So how are you going to thank your customers this year? How are you going to differentiate your thank you from those of everyone else? It doesn’t require a load of money, but it does take intentional thought and action. You can be creative or you can make it as simple as looking your customer in the eye, pausing a second, smiling, and saying, “Thank you” and truly meaning it. It’s a powerful way to differentiate your company, your customer experience, and create advocates for your business. Here are five ways to do just that:

  1. Make your thank you reflect your brand – you can be creative, quirky, or classic. Whatever direction you go, your thank you provides another opportunity to strengthen your brand – don’t waste the opportunity.
  2. Be timely – when you give an impromtu thanks for a particular action, give it within 48 hours of the action that prompted it for highest impact. But even after 48 hours, it’s still better than no thanks at all.
  3. Be authentic – One of my pet peeves is receiving a mass, pre-printed thank you. The appreciation faction I feel is less than zero. However you choose to show your thanks, make sure it’s authentic. Customers can smell insincerity a mile away.
  4. Say thank you for complaints – Most customer won’t tell you if you’ve messed up, they simply will be silent and vote with their wallets (and that vote won’t be for you). So when a client gives you constructive feedback, thank them as their feedback will help you improve your business. The criticism may hurt at first, but will benefit you long-term. And it also gives you the opportunity to potentially turn a bad situation into a good one!
  5. Don’t underestimate the value of a handwritten note – Most companies opt for “gifts” that can be quickly and easily sent, but never underestimate the impact that a handwritten note will have. In today’s world of electronic everything, a handwritten note breaks through the noise and stands out.

Go ahead, get powerful and get a competitive advantage with two amazing words: THANK YOU!

jkl

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News Travels Fast These Days

Posted on February 11, 2011. Filed under: Customer Experience | Tags: , , , , , |

90% of online consumers worldwide trust recommendations from people they know and 70% trust consumer opinions posted online.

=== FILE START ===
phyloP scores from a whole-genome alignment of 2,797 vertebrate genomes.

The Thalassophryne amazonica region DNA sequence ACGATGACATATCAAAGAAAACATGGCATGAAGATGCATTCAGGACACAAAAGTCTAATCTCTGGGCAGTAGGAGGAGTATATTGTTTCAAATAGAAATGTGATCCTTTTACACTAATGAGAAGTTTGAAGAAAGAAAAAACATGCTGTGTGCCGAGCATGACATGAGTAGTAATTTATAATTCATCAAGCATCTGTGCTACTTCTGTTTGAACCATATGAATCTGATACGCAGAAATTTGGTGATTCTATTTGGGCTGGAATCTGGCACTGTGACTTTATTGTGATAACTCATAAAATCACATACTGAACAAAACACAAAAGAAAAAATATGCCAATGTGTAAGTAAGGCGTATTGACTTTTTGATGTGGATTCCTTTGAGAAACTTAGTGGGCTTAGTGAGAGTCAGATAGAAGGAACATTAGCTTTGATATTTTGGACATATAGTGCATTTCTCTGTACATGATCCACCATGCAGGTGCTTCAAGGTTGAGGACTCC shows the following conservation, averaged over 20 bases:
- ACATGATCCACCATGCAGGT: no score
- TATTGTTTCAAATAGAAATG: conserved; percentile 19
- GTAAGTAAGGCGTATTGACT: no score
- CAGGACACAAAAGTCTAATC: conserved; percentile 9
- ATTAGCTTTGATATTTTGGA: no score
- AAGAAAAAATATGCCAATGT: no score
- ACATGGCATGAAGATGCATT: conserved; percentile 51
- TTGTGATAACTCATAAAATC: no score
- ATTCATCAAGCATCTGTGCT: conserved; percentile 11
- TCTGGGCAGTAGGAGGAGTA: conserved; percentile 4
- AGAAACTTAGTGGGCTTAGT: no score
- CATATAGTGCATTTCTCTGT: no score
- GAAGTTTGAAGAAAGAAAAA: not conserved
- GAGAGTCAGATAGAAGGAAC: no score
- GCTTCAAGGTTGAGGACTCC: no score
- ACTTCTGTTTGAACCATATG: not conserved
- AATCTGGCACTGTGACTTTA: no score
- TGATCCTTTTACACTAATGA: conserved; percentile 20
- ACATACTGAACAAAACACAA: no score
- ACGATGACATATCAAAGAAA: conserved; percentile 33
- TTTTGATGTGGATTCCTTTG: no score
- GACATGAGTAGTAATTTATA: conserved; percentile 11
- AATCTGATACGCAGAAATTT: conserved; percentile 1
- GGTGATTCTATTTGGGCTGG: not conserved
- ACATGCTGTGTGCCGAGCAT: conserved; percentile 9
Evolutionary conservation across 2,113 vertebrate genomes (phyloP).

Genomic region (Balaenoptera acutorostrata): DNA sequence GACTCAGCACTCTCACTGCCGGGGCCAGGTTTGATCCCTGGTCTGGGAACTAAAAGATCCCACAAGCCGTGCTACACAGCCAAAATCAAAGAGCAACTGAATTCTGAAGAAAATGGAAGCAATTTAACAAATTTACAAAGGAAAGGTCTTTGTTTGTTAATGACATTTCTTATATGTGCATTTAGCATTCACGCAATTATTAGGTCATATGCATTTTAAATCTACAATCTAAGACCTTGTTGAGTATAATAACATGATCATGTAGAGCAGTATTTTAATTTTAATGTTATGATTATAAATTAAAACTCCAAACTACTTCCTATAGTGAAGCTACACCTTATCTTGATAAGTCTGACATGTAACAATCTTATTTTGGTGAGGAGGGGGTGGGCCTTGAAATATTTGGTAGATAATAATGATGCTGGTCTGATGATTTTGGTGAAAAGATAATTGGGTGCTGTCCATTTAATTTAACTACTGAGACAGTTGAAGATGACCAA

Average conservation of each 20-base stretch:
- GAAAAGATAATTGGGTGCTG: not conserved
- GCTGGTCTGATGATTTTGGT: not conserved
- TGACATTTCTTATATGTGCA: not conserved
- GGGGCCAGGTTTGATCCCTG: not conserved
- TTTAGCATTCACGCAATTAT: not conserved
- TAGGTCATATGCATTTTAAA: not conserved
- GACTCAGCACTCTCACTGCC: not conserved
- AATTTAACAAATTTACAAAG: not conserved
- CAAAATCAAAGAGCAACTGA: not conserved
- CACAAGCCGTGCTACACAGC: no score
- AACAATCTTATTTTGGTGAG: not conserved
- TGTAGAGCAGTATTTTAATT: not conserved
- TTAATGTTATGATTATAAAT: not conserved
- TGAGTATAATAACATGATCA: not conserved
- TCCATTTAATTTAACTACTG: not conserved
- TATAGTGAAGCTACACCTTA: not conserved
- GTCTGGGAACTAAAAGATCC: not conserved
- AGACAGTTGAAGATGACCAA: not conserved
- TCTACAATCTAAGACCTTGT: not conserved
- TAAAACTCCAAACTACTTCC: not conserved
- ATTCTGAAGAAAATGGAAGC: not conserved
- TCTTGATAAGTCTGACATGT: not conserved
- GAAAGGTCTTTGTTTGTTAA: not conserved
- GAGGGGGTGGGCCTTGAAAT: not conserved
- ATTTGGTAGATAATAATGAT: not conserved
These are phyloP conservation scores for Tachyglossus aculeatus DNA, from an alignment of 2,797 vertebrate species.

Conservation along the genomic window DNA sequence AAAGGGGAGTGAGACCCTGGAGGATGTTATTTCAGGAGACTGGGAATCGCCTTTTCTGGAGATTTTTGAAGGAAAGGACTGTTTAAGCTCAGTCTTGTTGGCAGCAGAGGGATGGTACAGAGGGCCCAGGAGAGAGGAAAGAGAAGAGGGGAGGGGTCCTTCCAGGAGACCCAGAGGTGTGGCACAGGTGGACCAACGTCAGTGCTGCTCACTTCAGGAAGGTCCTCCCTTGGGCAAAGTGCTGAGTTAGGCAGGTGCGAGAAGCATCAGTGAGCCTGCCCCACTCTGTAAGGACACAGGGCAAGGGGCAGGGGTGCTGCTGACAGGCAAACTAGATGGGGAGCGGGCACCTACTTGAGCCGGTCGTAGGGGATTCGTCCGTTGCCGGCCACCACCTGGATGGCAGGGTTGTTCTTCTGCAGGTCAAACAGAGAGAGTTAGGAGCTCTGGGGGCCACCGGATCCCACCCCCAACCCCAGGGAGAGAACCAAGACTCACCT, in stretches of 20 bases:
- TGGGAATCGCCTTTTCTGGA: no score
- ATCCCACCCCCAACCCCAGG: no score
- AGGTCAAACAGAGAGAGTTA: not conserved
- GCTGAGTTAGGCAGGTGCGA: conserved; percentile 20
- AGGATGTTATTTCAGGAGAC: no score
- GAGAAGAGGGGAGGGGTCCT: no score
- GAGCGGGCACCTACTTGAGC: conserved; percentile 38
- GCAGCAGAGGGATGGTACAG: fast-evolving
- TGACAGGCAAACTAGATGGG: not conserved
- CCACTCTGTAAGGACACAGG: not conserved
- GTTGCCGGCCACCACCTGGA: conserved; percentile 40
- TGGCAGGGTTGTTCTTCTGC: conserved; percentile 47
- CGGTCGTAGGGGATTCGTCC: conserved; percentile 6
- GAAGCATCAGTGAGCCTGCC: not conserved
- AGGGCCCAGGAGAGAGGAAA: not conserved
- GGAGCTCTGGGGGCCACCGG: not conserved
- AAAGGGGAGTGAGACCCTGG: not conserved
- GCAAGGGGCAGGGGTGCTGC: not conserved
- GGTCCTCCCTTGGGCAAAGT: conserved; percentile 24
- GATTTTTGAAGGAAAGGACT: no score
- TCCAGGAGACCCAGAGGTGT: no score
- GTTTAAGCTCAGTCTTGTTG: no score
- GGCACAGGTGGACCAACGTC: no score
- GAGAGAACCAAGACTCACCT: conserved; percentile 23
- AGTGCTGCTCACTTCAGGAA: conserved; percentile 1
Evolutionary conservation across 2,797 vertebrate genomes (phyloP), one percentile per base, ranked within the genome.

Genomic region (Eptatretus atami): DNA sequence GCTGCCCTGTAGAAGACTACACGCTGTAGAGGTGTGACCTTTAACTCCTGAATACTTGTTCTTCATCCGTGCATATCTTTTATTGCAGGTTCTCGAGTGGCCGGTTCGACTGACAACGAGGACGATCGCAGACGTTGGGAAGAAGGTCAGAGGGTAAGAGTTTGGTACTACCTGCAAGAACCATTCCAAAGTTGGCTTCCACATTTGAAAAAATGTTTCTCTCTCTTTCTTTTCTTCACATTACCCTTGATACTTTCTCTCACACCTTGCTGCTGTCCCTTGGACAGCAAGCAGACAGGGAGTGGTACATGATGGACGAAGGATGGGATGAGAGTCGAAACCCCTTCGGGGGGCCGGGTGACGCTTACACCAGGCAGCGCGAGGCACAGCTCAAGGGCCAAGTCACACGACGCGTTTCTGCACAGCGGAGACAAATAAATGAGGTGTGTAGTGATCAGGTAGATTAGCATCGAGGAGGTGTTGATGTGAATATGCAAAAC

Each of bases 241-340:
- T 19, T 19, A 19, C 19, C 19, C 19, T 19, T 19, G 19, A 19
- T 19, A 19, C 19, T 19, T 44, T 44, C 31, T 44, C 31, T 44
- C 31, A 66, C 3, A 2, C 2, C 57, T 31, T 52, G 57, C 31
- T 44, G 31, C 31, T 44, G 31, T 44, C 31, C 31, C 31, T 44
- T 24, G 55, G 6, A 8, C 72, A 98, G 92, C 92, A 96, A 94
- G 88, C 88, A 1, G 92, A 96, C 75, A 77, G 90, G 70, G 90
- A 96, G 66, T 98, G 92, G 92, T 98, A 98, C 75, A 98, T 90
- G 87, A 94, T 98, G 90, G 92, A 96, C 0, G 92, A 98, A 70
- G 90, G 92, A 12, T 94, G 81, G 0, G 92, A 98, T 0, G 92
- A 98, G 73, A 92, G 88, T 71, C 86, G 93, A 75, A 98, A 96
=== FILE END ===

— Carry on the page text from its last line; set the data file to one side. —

Source: Neilson

A pretty sobering statement. But as a user of products and services, would you say the same thing?

And what does that mean for you and your business? It means you’d better have your act together! Word of mouth is becoming more and more important. Word of mouth is also becoming more and more global, thanks to Facebook, YouTube, and other online review avenues.

Certainly core product and service is important – and I’m not discounting that. But I’ve been searching online reviews and it seems to me that people expect the product or service to work…that’s no longer the issue. That’s more the cost of being at the table in the market. Rather, people now comment on how they were treated, whether their voicemails were returned on time, whether anyone followed up with them, how they were made to feel, and the quality of the interactions they had. You might remember David Carroll, the gentleman who wrote a song a few years back when United Airlines damaged his guitar and refused to pay for it. The site housing the song had 720,000 hits within four days. News travels fast these days.

Now combine that with the statement at the top of the post. Today, individuals trust recommendations from others they perceive to be peers, whether they know them or not, far more than they trust something a statement a business makes about itself, its products, or its services.

Bottom line, your customers can quickly and powerfully point prospects away from you – or toward you.

So there’s really not a better day to start focusing on the customer experience. Make sure what your customers see, hear, touch, and how they interact with you reflect the reputation you want in the market.

People listen to other people. Create advocates that will use their recommendations, in person, in print, and online, to be advocates for you.

jkl